Five Year Plans

"I had a job interview at an insurance company once, and the lady said 'Where do you see yourself in five years?' I said, 'Celebrating the fifth year anniversary of you asking me this question!'" - Mitch Hedberg

I love this joke. Not just because it's funny, but because it made me ask some important questions about my five year plan. Why does it have to be five years? Because that's what everyone says? Because it seems like a nice round number? Because it feels like enough time to complete my goals, at a comfortable pace?

The problem is, gas fills the size of its chamber. Gas being work, and the chamber being time. Like when you started a high school book-report the day before it was due. Despite having four weeks to finish it. For some students, it took exactly four weeks to finish. But for you, just one manic evening. And I'm willing to bet you still received a decent grade.

(Of course, if there's too much gas in a small chamber, it explodes. So if you started your book-report five minutes before class, it would have blown up in your face. Please proceed with caution.)

What does this have to do with five year plans? Well, try this. Imagine where you want to be five years. Envision the path of your success and the steps which lead you there. Now ask yourself: "How can I make this happen in six months or less?"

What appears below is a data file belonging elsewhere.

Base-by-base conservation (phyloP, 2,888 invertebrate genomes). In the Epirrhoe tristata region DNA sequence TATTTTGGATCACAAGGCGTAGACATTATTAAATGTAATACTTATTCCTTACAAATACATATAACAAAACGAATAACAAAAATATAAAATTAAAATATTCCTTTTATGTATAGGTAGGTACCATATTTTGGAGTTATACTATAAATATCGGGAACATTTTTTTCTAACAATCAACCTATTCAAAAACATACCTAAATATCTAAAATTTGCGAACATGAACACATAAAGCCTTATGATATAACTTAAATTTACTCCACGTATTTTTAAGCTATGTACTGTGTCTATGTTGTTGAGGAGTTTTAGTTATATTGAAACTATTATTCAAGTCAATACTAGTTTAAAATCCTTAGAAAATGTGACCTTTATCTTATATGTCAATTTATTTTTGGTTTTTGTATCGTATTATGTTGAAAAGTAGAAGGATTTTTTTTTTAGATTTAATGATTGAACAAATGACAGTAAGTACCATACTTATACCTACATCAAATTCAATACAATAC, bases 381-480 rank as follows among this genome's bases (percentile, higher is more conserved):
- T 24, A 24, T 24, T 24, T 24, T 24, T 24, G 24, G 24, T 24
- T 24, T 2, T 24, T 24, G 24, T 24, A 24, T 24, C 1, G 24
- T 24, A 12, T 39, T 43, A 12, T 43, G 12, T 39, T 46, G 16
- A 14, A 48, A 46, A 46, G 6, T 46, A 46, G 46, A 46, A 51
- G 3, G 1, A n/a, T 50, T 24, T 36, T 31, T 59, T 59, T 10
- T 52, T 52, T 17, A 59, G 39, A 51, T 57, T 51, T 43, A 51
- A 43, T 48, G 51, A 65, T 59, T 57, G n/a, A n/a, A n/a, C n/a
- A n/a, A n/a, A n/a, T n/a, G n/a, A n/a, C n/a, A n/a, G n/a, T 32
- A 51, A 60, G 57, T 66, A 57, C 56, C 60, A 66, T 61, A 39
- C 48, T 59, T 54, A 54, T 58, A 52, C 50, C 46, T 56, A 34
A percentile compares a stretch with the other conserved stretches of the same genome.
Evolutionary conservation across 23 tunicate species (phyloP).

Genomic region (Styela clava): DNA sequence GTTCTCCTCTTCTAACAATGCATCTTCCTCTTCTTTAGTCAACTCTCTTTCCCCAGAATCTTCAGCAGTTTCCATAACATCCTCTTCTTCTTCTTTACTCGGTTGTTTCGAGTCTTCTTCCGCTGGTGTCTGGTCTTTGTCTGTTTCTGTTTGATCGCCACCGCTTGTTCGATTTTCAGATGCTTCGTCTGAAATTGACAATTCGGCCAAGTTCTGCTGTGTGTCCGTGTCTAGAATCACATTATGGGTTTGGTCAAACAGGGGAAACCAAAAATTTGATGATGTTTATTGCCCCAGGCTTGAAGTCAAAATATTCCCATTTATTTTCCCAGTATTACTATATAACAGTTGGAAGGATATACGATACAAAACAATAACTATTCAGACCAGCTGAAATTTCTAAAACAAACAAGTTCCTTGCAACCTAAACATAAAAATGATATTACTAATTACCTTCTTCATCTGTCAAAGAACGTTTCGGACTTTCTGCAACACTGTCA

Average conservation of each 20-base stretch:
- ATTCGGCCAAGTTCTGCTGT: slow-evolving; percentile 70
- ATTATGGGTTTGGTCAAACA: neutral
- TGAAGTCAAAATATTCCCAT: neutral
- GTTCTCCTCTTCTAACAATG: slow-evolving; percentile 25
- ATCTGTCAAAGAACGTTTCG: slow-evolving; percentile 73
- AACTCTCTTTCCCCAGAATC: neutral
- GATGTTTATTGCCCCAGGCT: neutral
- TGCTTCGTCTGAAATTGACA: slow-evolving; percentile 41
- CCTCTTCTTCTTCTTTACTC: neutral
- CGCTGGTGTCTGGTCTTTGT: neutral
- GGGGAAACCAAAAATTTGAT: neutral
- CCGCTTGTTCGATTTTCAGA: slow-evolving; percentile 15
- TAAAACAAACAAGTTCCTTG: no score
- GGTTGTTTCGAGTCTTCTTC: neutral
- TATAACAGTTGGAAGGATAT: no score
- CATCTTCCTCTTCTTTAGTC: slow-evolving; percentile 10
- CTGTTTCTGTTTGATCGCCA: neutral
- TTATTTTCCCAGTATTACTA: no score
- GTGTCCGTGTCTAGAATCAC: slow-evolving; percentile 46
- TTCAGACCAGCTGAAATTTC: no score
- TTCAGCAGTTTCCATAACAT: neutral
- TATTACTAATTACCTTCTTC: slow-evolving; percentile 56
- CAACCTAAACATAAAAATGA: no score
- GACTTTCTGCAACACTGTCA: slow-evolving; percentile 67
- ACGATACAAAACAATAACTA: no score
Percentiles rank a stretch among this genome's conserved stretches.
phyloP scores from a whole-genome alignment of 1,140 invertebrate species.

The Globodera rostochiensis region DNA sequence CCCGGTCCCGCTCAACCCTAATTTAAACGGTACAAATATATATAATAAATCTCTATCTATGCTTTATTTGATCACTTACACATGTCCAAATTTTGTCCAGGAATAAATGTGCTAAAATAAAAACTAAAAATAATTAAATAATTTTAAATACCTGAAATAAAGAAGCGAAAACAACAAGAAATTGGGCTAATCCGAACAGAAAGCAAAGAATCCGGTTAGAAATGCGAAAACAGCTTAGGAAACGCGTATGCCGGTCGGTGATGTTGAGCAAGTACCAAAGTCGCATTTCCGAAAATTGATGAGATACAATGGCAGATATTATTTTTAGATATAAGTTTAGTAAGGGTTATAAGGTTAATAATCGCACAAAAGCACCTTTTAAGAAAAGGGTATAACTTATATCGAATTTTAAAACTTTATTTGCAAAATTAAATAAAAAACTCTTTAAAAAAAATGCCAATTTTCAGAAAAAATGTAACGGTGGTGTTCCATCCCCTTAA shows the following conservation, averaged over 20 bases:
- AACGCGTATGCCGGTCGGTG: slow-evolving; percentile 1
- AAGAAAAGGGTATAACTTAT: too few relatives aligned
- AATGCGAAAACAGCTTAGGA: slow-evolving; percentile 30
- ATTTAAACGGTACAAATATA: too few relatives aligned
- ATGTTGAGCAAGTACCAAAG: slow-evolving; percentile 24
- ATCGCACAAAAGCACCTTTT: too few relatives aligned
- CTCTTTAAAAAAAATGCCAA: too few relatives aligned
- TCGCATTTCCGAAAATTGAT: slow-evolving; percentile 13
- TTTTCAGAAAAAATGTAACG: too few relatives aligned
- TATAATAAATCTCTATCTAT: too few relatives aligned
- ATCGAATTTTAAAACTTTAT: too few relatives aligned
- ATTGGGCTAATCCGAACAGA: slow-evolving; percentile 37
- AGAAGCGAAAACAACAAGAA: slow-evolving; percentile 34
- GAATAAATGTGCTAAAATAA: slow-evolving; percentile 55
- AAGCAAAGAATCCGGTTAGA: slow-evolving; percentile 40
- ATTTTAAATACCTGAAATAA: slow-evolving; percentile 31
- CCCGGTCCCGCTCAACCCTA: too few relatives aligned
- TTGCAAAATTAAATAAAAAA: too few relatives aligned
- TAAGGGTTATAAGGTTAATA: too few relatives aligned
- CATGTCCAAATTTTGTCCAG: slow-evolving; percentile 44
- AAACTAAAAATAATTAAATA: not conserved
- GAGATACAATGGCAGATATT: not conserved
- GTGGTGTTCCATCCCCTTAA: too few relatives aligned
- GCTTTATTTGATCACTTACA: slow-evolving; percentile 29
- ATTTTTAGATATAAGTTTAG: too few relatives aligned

If you only had six months to do what you planned for in five years, what would you do? What would you focus on? What risks would you be willing to take? How courageous would you have to be? Chances are, you'd be forced to do things which scare you. But those are the things which matter most, and will give you the biggest return on your time invested. No pressure, it's just a thought experiment. But you'll start to see the excuses you've created to waste time and feel busy, without actually doing anything. That's what most of social media is -- a great way to feel busy. And it may be job specific, but for most, it's akin to high school busy work. So you'll need to be ruthless about where you spend your time. 

Six months is just the right amount of time to do almost anything, without getting burned out. What's more, if you do decide to move forward with this idea, in five years time, you may end up with 10x the amount of "success". Success being what pulls you into action, and makes you feel excited to wake up everyday. Having a sense of urgency to move, create, think and feel totally enriched.

Time is non-refundable. So don't spend five years spreading yourself thin. Class starts tomorrow, and your book-report is due.  

If only I could follow my own advice. 

Your friend,

Matthew Cooper